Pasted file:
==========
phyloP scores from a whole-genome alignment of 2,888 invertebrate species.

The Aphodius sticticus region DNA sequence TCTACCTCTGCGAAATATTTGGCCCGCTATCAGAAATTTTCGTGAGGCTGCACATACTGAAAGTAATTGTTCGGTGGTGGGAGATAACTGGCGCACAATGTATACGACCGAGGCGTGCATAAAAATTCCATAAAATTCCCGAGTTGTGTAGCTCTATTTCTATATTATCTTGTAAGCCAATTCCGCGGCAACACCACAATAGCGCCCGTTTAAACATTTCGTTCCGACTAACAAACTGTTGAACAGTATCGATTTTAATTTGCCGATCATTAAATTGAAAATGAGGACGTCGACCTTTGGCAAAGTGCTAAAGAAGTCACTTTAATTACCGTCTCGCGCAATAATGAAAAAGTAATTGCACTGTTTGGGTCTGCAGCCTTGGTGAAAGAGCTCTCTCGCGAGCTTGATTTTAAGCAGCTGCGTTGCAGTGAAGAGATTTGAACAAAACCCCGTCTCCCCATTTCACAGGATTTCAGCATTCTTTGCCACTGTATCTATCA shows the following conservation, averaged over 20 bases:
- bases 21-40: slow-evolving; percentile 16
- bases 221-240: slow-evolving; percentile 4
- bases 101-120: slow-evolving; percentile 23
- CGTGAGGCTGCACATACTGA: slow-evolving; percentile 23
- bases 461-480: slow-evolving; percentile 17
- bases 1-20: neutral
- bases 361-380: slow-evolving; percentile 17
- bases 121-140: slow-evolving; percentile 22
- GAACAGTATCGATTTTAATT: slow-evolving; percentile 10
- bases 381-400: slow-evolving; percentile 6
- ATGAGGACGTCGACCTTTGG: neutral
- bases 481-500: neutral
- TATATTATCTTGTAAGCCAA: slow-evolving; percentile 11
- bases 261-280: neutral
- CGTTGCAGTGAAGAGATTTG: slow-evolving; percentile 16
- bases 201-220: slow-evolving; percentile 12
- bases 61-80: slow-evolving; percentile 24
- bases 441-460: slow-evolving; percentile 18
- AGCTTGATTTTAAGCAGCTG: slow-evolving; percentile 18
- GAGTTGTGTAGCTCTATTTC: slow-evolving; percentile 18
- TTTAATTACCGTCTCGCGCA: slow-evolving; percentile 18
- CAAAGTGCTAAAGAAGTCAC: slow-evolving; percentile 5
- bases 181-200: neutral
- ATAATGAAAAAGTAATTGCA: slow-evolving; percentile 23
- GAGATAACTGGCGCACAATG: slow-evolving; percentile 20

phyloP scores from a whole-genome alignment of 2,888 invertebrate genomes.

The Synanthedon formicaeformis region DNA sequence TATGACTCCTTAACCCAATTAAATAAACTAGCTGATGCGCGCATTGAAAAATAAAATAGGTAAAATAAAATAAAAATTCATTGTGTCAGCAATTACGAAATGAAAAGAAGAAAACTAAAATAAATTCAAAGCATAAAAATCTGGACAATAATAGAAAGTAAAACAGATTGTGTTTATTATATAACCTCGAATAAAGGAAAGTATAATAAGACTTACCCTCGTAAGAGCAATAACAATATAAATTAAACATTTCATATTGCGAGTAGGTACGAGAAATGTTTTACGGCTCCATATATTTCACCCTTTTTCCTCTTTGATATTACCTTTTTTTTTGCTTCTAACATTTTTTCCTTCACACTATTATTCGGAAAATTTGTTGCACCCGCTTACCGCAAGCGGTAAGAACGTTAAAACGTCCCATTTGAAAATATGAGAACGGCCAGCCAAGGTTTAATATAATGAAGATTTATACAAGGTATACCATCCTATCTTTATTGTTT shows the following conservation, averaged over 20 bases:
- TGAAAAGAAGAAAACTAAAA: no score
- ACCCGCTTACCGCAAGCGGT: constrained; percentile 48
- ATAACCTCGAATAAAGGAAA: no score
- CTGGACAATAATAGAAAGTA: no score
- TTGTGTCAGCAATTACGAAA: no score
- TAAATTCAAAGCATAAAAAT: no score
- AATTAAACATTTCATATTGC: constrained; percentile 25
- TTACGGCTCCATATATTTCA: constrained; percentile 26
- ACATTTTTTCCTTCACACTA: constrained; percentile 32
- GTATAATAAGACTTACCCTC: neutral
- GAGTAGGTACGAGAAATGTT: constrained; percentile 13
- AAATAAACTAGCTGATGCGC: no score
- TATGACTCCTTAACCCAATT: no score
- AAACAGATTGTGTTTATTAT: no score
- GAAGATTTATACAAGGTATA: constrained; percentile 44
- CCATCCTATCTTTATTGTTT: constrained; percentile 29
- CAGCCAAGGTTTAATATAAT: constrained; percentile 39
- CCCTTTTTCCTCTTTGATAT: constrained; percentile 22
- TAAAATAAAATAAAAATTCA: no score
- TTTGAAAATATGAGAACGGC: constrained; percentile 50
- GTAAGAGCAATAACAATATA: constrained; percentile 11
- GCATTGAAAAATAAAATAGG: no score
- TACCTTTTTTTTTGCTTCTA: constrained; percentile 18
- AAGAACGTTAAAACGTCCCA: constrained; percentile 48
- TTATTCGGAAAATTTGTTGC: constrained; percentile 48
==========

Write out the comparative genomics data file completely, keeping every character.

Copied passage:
phyloP scores from a whole-genome alignment of 2,888 invertebrate species.

The Aphodius sticticus region DNA sequence TCTACCTCTGCGAAATATTTGGCCCGCTATCAGAAATTTTCGTGAGGCTGCACATACTGAAAGTAATTGTTCGGTGGTGGGAGATAACTGGCGCACAATGTATACGACCGAGGCGTGCATAAAAATTCCATAAAATTCCCGAGTTGTGTAGCTCTATTTCTATATTATCTTGTAAGCCAATTCCGCGGCAACACCACAATAGCGCCCGTTTAAACATTTCGTTCCGACTAACAAACTGTTGAACAGTATCGATTTTAATTTGCCGATCATTAAATTGAAAATGAGGACGTCGACCTTTGGCAAAGTGCTAAAGAAGTCACTTTAATTACCGTCTCGCGCAATAATGAAAAAGTAATTGCACTGTTTGGGTCTGCAGCCTTGGTGAAAGAGCTCTCTCGCGAGCTTGATTTTAAGCAGCTGCGTTGCAGTGAAGAGATTTGAACAAAACCCCGTCTCCCCATTTCACAGGATTTCAGCATTCTTTGCCACTGTATCTATCA shows the following conservation, averaged over 20 bases:
- bases 21-40: slow-evolving; percentile 16
- bases 221-240: slow-evolving; percentile 4
- bases 101-120: slow-evolving; percentile 23
- CGTGAGGCTGCACATACTGA: slow-evolving; percentile 23
- bases 461-480: slow-evolving; percentile 17
- bases 1-20: neutral
- bases 361-380: slow-evolving; percentile 17
- bases 121-140: slow-evolving; percentile 22
- GAACAGTATCGATTTTAATT: slow-evolving; percentile 10
- bases 381-400: slow-evolving; percentile 6
- ATGAGGACGTCGACCTTTGG: neutral
- bases 481-500: neutral
- TATATTATCTTGTAAGCCAA: slow-evolving; percentile 11
- bases 261-280: neutral
- CGTTGCAGTGAAGAGATTTG: slow-evolving; percentile 16
- bases 201-220: slow-evolving; percentile 12
- bases 61-80: slow-evolving; percentile 24
- bases 441-460: slow-evolving; percentile 18
- AGCTTGATTTTAAGCAGCTG: slow-evolving; percentile 18
- GAGTTGTGTAGCTCTATTTC: slow-evolving; percentile 18
- TTTAATTACCGTCTCGCGCA: slow-evolving; percentile 18
- CAAAGTGCTAAAGAAGTCAC: slow-evolving; percentile 5
- bases 181-200: neutral
- ATAATGAAAAAGTAATTGCA: slow-evolving; percentile 23
- GAGATAACTGGCGCACAATG: slow-evolving; percentile 20

phyloP scores from a whole-genome alignment of 2,888 invertebrate genomes.

The Synanthedon formicaeformis region DNA sequence TATGACTCCTTAACCCAATTAAATAAACTAGCTGATGCGCGCATTGAAAAATAAAATAGGTAAAATAAAATAAAAATTCATTGTGTCAGCAATTACGAAATGAAAAGAAGAAAACTAAAATAAATTCAAAGCATAAAAATCTGGACAATAATAGAAAGTAAAACAGATTGTGTTTATTATATAACCTCGAATAAAGGAAAGTATAATAAGACTTACCCTCGTAAGAGCAATAACAATATAAATTAAACATTTCATATTGCGAGTAGGTACGAGAAATGTTTTACGGCTCCATATATTTCACCCTTTTTCCTCTTTGATATTACCTTTTTTTTTGCTTCTAACATTTTTTCCTTCACACTATTATTCGGAAAATTTGTTGCACCCGCTTACCGCAAGCGGTAAGAACGTTAAAACGTCCCATTTGAAAATATGAGAACGGCCAGCCAAGGTTTAATATAATGAAGATTTATACAAGGTATACCATCCTATCTTTATTGTTT shows the following conservation, averaged over 20 bases:
- TGAAAAGAAGAAAACTAAAA: no score
- ACCCGCTTACCGCAAGCGGT: constrained; percentile 48
- ATAACCTCGAATAAAGGAAA: no score
- CTGGACAATAATAGAAAGTA: no score
- TTGTGTCAGCAATTACGAAA: no score
- TAAATTCAAAGCATAAAAAT: no score
- AATTAAACATTTCATATTGC: constrained; percentile 25
- TTACGGCTCCATATATTTCA: constrained; percentile 26
- ACATTTTTTCCTTCACACTA: constrained; percentile 32
- GTATAATAAGACTTACCCTC: neutral
- GAGTAGGTACGAGAAATGTT: constrained; percentile 13
- AAATAAACTAGCTGATGCGC: no score
- TATGACTCCTTAACCCAATT: no score
- AAACAGATTGTGTTTATTAT: no score
- GAAGATTTATACAAGGTATA: constrained; percentile 44
- CCATCCTATCTTTATTGTTT: constrained; percentile 29
- CAGCCAAGGTTTAATATAAT: constrained; percentile 39
- CCCTTTTTCCTCTTTGATAT: constrained; percentile 22
- TAAAATAAAATAAAAATTCA: no score
- TTTGAAAATATGAGAACGGC: constrained; percentile 50
- GTAAGAGCAATAACAATATA: constrained; percentile 11
- GCATTGAAAAATAAAATAGG: no score
- TACCTTTTTTTTTGCTTCTA: constrained; percentile 18
- AAGAACGTTAAAACGTCCCA: constrained; percentile 48
- TTATTCGGAAAATTTGTTGC: constrained; percentile 48